The industry as a whole is embracing new opportunities, even as dangers lurk.
Times change. A few years ago, when you visited a clothing store, you checked the material, the color, and the size. Now, millennials pay more attention to the sustainability of the brand or that the main components won’t be dangerous to the planet.
New companies arrived and want to seize the market. To do so, they need to take an active stance on social issues, satisfy consumer demands for radical transparency and sustainability, and, most important, have the courage to “self-disrupt” their own identity and the sources of their old success to realize these changes and win new generations of customers.
They also need to invest in enhancing their productivity and resilience, as the outlook is uncertain. External shocks to the system continue to lurk, and growth cannot be taken for granted.
For fashion players, 2019 will be a year of awakening. External shocks to the system continue to lurk around the corner, and growth most certainly cannot be taken for granted: the McKinsey Global Fashion Index forecasts growth of just 3.5 to 4.5 percent, slightly below 2018 figures.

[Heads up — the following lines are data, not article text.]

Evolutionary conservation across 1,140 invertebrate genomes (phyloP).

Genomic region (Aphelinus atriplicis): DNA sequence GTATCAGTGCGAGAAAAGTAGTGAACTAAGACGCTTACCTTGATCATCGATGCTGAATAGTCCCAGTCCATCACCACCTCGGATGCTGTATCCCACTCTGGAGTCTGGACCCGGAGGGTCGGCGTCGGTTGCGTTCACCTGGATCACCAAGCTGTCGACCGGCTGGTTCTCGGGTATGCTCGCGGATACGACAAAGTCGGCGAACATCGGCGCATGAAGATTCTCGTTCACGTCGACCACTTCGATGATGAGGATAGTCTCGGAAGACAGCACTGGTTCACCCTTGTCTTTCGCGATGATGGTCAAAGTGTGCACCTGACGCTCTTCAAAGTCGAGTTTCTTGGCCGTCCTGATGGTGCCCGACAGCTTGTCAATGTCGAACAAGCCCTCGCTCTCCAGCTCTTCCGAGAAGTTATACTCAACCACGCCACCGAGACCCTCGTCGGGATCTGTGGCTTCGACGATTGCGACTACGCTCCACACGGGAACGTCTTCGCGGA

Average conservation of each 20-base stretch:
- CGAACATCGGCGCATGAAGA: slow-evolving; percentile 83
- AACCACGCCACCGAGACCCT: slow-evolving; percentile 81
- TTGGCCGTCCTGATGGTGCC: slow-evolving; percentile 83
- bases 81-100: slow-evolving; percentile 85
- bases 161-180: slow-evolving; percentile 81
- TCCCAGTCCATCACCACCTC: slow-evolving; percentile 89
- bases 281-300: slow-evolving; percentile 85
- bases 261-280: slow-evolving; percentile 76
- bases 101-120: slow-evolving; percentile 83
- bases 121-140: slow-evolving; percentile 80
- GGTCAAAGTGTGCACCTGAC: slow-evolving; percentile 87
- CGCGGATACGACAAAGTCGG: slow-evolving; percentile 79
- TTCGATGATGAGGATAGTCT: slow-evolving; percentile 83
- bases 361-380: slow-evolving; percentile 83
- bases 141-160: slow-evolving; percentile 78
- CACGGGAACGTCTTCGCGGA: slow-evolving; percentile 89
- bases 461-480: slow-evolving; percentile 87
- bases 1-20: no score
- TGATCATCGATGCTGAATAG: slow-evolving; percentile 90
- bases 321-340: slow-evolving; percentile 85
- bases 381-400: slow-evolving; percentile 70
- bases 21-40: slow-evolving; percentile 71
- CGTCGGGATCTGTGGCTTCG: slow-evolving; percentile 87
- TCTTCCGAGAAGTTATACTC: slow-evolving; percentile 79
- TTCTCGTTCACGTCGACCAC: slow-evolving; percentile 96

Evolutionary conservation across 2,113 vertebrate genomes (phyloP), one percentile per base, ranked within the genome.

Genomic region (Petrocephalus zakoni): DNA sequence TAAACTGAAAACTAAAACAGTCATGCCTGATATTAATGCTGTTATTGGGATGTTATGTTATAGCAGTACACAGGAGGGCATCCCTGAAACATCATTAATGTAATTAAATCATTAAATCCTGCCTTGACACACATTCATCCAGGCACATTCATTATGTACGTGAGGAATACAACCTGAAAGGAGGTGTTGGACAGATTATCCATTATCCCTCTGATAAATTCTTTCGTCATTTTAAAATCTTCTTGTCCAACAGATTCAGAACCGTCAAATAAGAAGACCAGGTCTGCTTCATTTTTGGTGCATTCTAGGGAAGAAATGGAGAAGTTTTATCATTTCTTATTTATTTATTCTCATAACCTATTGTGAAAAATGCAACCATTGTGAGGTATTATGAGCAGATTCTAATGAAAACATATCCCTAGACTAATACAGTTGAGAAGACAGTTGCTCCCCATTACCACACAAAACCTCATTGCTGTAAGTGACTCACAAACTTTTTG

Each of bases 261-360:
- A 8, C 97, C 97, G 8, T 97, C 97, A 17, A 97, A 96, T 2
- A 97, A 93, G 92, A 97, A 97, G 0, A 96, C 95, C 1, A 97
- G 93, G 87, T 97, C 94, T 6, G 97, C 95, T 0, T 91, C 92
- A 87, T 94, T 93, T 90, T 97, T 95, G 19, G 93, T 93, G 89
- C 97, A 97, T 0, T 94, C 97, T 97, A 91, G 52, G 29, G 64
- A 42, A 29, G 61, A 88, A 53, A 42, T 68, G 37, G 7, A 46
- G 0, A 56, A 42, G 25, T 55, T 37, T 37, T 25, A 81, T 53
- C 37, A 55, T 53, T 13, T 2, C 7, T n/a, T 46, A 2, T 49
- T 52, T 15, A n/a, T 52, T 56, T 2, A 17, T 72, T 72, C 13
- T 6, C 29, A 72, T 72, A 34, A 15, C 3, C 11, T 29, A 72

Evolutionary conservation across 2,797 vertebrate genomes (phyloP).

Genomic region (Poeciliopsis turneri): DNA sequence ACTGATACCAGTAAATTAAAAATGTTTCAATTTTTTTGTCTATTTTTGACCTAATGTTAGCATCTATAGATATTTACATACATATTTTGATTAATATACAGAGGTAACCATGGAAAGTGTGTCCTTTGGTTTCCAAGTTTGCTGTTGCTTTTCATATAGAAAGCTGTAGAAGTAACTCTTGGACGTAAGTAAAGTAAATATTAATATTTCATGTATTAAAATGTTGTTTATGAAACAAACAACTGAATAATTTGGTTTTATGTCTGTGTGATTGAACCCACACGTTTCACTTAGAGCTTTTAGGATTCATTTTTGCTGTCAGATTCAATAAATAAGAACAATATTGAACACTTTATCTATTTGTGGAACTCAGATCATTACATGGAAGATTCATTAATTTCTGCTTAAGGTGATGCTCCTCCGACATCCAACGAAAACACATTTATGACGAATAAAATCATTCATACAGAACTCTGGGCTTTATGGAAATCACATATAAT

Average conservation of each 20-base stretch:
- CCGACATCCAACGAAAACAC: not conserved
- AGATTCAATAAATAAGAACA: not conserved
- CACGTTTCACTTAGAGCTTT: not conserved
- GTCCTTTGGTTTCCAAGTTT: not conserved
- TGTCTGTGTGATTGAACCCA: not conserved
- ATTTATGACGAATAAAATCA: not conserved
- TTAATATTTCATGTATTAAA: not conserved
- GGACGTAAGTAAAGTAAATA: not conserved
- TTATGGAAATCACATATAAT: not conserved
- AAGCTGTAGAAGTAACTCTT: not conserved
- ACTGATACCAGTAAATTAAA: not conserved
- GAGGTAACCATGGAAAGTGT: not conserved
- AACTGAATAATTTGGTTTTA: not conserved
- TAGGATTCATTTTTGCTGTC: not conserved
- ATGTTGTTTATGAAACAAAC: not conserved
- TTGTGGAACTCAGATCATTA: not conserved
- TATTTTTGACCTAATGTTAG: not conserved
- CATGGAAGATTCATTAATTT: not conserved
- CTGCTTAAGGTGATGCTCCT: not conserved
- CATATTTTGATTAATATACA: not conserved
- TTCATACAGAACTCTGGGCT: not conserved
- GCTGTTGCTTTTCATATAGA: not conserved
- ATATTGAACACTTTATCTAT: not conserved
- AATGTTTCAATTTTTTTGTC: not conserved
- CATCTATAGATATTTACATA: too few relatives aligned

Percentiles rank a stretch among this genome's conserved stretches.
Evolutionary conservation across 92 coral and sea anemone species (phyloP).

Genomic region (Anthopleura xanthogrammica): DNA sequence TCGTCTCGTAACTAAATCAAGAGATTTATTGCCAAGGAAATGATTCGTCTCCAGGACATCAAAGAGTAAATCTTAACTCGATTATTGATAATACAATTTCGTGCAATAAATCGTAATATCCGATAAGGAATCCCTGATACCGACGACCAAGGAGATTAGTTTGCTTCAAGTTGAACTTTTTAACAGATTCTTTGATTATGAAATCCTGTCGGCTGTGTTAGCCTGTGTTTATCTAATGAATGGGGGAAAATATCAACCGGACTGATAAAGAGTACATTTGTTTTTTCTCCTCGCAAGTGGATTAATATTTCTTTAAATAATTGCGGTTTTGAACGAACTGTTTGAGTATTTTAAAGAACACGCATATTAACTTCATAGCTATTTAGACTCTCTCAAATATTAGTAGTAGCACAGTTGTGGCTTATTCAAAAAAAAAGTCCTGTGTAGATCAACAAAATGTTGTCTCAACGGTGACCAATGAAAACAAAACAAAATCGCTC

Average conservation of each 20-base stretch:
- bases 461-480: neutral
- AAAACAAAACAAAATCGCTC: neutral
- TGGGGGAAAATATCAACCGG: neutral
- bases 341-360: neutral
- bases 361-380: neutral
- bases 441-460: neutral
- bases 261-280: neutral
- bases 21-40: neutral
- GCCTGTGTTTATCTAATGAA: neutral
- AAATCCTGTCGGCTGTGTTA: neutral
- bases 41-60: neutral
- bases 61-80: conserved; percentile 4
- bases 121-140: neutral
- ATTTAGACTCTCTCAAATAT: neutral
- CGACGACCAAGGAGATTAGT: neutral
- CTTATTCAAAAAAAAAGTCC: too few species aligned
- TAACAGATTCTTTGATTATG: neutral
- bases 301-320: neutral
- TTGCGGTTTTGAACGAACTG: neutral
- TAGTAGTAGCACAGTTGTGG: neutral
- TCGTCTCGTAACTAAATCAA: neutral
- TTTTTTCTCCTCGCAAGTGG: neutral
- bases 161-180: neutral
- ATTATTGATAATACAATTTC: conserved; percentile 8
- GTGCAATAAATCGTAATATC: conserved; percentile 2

By geography, the most optimistic in the industry regarding the coming year are executives in North America. By segment, the most positive are executives from luxury brands, reflecting their strong growth trajectory in 2018. In all other regions and segments, executives are notably pessimistic before the potential challenges ahead.
It comes against the backdrop of a fashion industry that was widely viewed to have turned a corner in 2018, with increased growth justifying the optimism expressed in last year’s global fashion survey.
The renewed sense of caution is also reflected in the BoF–McKinsey State of Fashion Survey, with 42% of respondents expecting conditions for the fashion industry to become worse in 2019.
The report includes the third readout of our industry benchmark, the McKinsey Global Fashion Index. This database of more than 500 companies allows those interested to analyze and compare the performance of individual companies with their peers, by category, segment, or region.